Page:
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Herbs, Breastfeeding May Be a Harmful Mix

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WebMD Health News

Nov. 2, 2000 (Chicago) -- Breastfeeding mothers often seek "natural" remedies, but sometimes those natural approaches can be harmful to themselves and their babies, according to one expert speaking at a special session on herbs and breastfeeding at the annual meeting of the American Academy of Pediatrics.

That expert is Ruth A. Lawrence, MD, professor of pediatrics and obstetrics and gynecology at the University of Rochester School of Medicine in New York. She tells WebMD that most herbal remedies have "1,000 years of hearsay, but no good science" behind them.

For example, the herb fenugreek is often touted for its ability to increase breast milk supply, but Lawrence says some women taking it claim it had no effect, while others say it had too strong of an effect. Moreover, she says there isn't even any evidence to confirm that it affects breast milk supply.

But what is known about fenugreek is that it can cause low blood sugar and high blood pressure in the mother. And it has been associated with increased colic and diarrhea in nursing babies.

Lawrence says that in the case of fenugreek, it is highly unlikely that its claims will even be tested in a worthwhile study because of its most striking feature. "It makes everything smell like maple syrup. In fact, women are instructed to take three capsules containing ground up fenugreek seed three times a day until they get this maple syrup smell. Of course, it is passed to the baby, so the infant smells of maple syrup as well," Lawrence says. Therefore, it would be hard to develop a placebo -- or dummy pill -- with the same feature to test fenugreek against.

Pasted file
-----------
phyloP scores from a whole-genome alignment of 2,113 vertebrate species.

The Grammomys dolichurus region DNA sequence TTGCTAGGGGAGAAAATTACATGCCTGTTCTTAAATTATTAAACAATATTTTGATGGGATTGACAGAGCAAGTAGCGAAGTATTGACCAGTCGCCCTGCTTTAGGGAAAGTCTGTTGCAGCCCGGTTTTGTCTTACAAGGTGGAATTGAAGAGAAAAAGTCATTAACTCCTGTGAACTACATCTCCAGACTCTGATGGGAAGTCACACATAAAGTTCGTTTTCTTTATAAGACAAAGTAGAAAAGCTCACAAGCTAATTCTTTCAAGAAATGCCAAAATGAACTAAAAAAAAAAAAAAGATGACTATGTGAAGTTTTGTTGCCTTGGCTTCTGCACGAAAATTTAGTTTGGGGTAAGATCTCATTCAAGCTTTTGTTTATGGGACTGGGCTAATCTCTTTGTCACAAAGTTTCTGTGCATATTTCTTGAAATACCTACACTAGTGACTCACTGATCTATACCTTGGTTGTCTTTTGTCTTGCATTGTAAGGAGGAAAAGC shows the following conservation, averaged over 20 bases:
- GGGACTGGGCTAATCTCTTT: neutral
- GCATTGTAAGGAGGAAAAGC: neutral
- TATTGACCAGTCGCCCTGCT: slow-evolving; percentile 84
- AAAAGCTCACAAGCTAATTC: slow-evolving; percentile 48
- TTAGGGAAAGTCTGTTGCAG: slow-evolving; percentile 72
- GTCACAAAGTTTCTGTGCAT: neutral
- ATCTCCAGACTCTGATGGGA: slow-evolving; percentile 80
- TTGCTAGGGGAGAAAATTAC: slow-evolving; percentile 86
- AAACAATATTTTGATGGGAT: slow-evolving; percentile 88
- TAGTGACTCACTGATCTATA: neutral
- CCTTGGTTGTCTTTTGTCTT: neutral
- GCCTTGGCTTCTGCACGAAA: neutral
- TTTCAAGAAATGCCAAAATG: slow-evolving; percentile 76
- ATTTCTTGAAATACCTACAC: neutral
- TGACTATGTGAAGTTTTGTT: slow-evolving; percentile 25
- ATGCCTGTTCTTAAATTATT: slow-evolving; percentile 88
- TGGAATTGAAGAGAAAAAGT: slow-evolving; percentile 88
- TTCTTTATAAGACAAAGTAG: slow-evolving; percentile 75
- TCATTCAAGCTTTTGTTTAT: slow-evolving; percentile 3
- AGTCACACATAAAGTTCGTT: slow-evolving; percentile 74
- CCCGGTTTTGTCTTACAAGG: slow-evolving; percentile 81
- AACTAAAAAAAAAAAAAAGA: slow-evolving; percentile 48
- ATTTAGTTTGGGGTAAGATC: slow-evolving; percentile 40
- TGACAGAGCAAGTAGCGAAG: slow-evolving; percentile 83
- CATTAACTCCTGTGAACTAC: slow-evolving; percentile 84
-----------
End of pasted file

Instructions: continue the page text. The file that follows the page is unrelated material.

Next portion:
Of even greater concern, Lawrence says, is the use of comfrey ointment to treat sore nipples. Although this is a favorite recommendation of many herbalists, the comfrey can be passed to the infant. It has been associated with liver damage in infants, she explains. "Canada has banned comfrey for this reason, but it is still available [in the U.S.]."

Lawrence suggests that women who are interested in a so-called natural remedy for sore nipples should be "encouraged to use purified lanolin. Physicians can point out that this comes from the skin of sheep and is completely natural."

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